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What Is Essex Bio-Technology's (HKG:1061) P/E Ratio After Its Share Price Rocketed?

Simply Wall St

Essex Bio-Technology (HKG:1061) shares have had a really impressive month, gaining 31%, after some slippage. And the full year gain of 23% isn't too shabby, either!

Assuming no other changes, a sharply higher share price makes a stock less attractive to potential buyers. In the long term, share prices tend to follow earnings per share, but in the short term prices bounce around in response to short term factors (which are not always obvious). So some would prefer to hold off buying when there is a lot of optimism towards a stock. Perhaps the simplest way to get a read on investors' expectations of a business is to look at its Price to Earnings Ratio (PE Ratio). A high P/E ratio means that investors have a high expectation about future growth, while a low P/E ratio means they have low expectations about future growth.

See our latest analysis for Essex Bio-Technology

Does Essex Bio-Technology Have A Relatively High Or Low P/E For Its Industry?

We can tell from its P/E ratio of 14.48 that sentiment around Essex Bio-Technology isn't particularly high. If you look at the image below, you can see Essex Bio-Technology has a lower P/E than the average (17.1) in the biotechs industry classification.

SEHK:1061 Price Estimation Relative to Market, November 4th 2019

Essex Bio-Technology's P/E tells us that market participants think it will not fare as well as its peers in the same industry. Since the market seems unimpressed with Essex Bio-Technology, it's quite possible it could surprise on the upside. If you consider the stock interesting, further research is recommended. For example, I often monitor director buying and selling.

How Growth Rates Impact P/E Ratios

Earnings growth rates have a big influence on P/E ratios. When earnings grow, the 'E' increases, over time. And in that case, the P/E ratio itself will drop rather quickly. So while a stock may look expensive based on past earnings, it could be cheap based on future earnings.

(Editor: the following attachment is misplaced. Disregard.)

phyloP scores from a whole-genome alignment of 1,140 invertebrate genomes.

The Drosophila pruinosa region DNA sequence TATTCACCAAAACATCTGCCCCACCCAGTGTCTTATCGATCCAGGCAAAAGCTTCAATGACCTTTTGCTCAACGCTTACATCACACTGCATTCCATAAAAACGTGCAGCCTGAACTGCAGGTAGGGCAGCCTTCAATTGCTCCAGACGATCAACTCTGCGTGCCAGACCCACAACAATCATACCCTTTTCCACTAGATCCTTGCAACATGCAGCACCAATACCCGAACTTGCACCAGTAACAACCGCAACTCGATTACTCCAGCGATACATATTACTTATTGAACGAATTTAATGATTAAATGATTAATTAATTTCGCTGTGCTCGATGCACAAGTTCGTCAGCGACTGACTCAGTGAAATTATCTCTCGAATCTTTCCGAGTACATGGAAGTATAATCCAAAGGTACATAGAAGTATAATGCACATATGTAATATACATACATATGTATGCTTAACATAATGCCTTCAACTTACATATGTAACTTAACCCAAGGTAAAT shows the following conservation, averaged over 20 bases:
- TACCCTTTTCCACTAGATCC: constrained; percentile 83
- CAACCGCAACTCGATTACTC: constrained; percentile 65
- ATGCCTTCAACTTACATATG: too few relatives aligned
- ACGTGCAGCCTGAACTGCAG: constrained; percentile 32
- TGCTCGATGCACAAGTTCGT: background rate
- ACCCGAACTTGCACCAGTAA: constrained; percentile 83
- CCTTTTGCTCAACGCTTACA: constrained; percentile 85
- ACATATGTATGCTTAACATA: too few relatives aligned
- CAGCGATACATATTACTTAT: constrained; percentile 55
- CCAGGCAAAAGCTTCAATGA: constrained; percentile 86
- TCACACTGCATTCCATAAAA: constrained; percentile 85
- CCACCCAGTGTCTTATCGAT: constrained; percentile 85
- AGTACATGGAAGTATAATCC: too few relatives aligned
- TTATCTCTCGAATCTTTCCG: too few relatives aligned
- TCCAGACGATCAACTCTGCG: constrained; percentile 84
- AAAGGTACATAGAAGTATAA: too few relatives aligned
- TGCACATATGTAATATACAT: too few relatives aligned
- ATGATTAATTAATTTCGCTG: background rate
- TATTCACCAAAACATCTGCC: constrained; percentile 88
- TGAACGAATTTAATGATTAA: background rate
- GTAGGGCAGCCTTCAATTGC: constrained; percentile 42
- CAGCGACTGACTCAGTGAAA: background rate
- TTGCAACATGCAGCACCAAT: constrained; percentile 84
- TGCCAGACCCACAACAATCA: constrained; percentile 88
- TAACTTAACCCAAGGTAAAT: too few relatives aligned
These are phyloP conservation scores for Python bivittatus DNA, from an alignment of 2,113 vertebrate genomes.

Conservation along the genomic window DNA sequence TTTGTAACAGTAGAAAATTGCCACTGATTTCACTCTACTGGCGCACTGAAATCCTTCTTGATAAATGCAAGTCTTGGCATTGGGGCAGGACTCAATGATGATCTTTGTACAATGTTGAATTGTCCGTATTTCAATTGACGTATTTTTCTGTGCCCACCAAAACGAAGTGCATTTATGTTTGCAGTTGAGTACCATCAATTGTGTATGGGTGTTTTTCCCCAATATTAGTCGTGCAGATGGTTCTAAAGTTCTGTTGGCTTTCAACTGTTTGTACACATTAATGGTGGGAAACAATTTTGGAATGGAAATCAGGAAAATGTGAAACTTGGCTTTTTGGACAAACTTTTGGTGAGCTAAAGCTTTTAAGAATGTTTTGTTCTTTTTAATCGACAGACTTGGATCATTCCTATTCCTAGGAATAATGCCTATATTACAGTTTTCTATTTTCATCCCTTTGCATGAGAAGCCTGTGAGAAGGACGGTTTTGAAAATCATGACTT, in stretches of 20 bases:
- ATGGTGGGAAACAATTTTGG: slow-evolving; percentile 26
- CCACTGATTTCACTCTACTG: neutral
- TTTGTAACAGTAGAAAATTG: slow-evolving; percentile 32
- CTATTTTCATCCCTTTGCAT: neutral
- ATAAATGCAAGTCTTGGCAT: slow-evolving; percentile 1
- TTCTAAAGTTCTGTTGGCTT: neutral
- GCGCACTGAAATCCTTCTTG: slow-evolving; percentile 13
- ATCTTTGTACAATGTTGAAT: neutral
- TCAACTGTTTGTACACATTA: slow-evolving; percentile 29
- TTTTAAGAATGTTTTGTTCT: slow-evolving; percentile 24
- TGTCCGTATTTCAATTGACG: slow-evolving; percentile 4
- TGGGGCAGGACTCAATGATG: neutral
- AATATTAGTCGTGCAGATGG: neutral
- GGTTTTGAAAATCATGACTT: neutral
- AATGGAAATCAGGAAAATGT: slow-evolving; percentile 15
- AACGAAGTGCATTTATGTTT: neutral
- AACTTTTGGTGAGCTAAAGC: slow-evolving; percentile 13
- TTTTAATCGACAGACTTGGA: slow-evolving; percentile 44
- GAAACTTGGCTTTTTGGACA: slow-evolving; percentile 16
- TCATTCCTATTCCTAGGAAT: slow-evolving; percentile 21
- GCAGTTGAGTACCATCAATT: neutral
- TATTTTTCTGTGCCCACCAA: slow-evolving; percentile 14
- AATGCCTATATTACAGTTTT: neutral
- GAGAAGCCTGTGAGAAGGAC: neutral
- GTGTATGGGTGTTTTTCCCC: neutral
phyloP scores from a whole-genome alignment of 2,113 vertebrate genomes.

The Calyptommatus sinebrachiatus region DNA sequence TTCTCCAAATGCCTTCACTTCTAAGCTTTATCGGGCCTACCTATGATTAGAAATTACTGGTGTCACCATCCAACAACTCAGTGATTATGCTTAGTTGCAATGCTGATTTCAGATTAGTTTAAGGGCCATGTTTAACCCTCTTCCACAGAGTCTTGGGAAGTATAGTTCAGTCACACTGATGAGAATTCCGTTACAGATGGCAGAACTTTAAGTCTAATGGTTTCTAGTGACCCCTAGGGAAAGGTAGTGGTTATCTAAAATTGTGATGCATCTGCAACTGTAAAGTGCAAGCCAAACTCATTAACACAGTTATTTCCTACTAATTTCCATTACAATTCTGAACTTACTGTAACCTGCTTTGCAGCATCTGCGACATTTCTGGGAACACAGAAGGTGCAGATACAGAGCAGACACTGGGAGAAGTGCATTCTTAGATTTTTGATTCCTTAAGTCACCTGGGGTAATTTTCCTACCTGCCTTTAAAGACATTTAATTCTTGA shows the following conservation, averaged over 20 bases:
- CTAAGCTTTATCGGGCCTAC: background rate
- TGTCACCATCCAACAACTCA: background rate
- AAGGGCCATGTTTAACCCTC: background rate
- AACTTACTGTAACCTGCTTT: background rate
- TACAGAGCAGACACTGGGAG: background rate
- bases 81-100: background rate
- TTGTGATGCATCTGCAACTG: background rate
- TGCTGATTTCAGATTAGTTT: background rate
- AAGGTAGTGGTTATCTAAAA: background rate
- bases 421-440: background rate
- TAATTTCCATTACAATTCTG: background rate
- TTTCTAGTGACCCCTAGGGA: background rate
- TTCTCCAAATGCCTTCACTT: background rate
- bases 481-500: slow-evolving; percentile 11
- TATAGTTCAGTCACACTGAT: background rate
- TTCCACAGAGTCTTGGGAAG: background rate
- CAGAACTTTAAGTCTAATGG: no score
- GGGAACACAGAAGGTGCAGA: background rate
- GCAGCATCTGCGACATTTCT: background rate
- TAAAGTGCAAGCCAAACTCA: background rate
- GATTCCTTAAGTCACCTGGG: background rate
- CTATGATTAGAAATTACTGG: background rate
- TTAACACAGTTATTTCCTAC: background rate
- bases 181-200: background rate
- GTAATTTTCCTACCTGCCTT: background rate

Notably, Essex Bio-Technology grew EPS by a whopping 35% in the last year. And earnings per share have improved by 34% annually, over the last five years. With that performance, I would expect it to have an above average P/E ratio.

Don't Forget: The P/E Does Not Account For Debt or Bank Deposits

One drawback of using a P/E ratio is that it considers market capitalization, but not the balance sheet. So it won't reflect the advantage of cash, or disadvantage of debt. Theoretically, a business can improve its earnings (and produce a lower P/E in the future) by investing in growth. That means taking on debt (or spending its cash).

Spending on growth might be good or bad a few years later, but the point is that the P/E ratio does not account for the option (or lack thereof).

How Does Essex Bio-Technology's Debt Impact Its P/E Ratio?

Essex Bio-Technology has net cash of HK$129m. That should lead to a higher P/E than if it did have debt, because its strong balance sheets gives it more options.

The Bottom Line On Essex Bio-Technology's P/E Ratio

Essex Bio-Technology's P/E is 14.5 which is above average (10.3) in its market. Its net cash position is the cherry on top of its superb EPS growth. To us, this is the sort of company that we would expect to carry an above average price tag (relative to earnings). What is very clear is that the market has become more optimistic about Essex Bio-Technology over the last month, with the P/E ratio rising from 11.1 back then to 14.5 today. If you like to buy stocks that have recently impressed the market, then this one might be a candidate; but if you prefer to invest when there is 'blood in the streets', then you may feel the opportunity has passed.

Investors have an opportunity when market expectations about a stock are wrong. People often underestimate remarkable growth -- so investors can make money when fast growth is not fully appreciated. Although we don't have analyst forecasts you might want to assess this data-rich visualization of earnings, revenue and cash flow.

Of course, you might find a fantastic investment by looking at a few good candidates. So take a peek at this free list of companies with modest (or no) debt, trading on a P/E below 20.

We aim to bring you long-term focused research analysis driven by fundamental data. Note that our analysis may not factor in the latest price-sensitive company announcements or qualitative material.

If you spot an error that warrants correction, please contact the editor at editorial-team@simplywallst.com. This article by Simply Wall St is general in nature. It does not constitute a recommendation to buy or sell any stock, and does not take account of your objectives, or your financial situation. Simply Wall St has no position in the stocks mentioned. Thank you for reading.